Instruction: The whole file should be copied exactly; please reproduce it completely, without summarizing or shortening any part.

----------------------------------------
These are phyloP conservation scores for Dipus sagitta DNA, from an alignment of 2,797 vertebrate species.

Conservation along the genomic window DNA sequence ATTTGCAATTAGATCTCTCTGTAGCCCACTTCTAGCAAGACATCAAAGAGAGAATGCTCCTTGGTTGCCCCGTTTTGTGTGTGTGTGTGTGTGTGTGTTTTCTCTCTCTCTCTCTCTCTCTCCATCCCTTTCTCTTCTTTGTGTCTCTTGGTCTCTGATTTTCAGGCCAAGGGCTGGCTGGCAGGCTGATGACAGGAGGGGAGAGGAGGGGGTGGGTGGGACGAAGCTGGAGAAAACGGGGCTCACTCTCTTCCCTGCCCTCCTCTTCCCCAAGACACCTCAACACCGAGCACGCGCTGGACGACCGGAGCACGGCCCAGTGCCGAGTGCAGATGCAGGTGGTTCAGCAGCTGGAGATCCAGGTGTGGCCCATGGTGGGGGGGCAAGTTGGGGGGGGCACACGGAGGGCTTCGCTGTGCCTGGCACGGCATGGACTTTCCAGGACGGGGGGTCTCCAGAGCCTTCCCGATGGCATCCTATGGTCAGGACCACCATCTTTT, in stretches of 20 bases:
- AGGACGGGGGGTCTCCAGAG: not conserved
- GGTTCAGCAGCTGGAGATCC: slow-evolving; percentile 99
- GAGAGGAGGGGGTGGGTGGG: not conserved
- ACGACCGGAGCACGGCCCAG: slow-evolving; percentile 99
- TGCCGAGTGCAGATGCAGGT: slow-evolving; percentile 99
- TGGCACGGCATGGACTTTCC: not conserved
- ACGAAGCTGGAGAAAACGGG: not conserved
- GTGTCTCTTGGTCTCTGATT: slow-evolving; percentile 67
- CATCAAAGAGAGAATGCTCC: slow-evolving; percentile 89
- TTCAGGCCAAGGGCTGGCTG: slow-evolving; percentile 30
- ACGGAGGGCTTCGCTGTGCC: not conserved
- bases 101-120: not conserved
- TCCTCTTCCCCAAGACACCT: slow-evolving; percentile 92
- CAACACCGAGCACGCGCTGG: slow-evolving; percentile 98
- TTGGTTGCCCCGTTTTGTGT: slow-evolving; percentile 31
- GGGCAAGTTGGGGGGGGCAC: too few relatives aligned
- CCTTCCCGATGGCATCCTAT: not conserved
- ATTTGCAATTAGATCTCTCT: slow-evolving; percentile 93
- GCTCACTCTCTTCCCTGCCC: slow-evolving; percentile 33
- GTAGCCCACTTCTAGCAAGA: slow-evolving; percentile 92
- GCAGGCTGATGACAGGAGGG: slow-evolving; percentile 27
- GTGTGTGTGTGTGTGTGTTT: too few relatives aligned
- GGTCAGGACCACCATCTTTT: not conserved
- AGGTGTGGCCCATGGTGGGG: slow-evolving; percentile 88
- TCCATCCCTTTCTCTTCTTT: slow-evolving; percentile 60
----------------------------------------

These are phyloP conservation scores for Dipus sagitta DNA, from an alignment of 2,797 vertebrate species.

Conservation along the genomic window DNA sequence ATTTGCAATTAGATCTCTCTGTAGCCCACTTCTAGCAAGACATCAAAGAGAGAATGCTCCTTGGTTGCCCCGTTTTGTGTGTGTGTGTGTGTGTGTGTTTTCTCTCTCTCTCTCTCTCTCTCCATCCCTTTCTCTTCTTTGTGTCTCTTGGTCTCTGATTTTCAGGCCAAGGGCTGGCTGGCAGGCTGATGACAGGAGGGGAGAGGAGGGGGTGGGTGGGACGAAGCTGGAGAAAACGGGGCTCACTCTCTTCCCTGCCCTCCTCTTCCCCAAGACACCTCAACACCGAGCACGCGCTGGACGACCGGAGCACGGCCCAGTGCCGAGTGCAGATGCAGGTGGTTCAGCAGCTGGAGATCCAGGTGTGGCCCATGGTGGGGGGGCAAGTTGGGGGGGGCACACGGAGGGCTTCGCTGTGCCTGGCACGGCATGGACTTTCCAGGACGGGGGGTCTCCAGAGCCTTCCCGATGGCATCCTATGGTCAGGACCACCATCTTTT, in stretches of 20 bases:
- AGGACGGGGGGTCTCCAGAG: not conserved
- GGTTCAGCAGCTGGAGATCC: slow-evolving; percentile 99
- GAGAGGAGGGGGTGGGTGGG: not conserved
- ACGACCGGAGCACGGCCCAG: slow-evolving; percentile 99
- TGCCGAGTGCAGATGCAGGT: slow-evolving; percentile 99
- TGGCACGGCATGGACTTTCC: not conserved
- ACGAAGCTGGAGAAAACGGG: not conserved
- GTGTCTCTTGGTCTCTGATT: slow-evolving; percentile 67
- CATCAAAGAGAGAATGCTCC: slow-evolving; percentile 89
- TTCAGGCCAAGGGCTGGCTG: slow-evolving; percentile 30
- ACGGAGGGCTTCGCTGTGCC: not conserved
- bases 101-120: not conserved
- TCCTCTTCCCCAAGACACCT: slow-evolving; percentile 92
- CAACACCGAGCACGCGCTGG: slow-evolving; percentile 98
- TTGGTTGCCCCGTTTTGTGT: slow-evolving; percentile 31
- GGGCAAGTTGGGGGGGGCAC: too few relatives aligned
- CCTTCCCGATGGCATCCTAT: not conserved
- ATTTGCAATTAGATCTCTCT: slow-evolving; percentile 93
- GCTCACTCTCTTCCCTGCCC: slow-evolving; percentile 33
- GTAGCCCACTTCTAGCAAGA: slow-evolving; percentile 92
- GCAGGCTGATGACAGGAGGG: slow-evolving; percentile 27
- GTGTGTGTGTGTGTGTGTTT: too few relatives aligned
- GGTCAGGACCACCATCTTTT: not conserved
- AGGTGTGGCCCATGGTGGGG: slow-evolving; percentile 88
- TCCATCCCTTTCTCTTCTTT: slow-evolving; percentile 60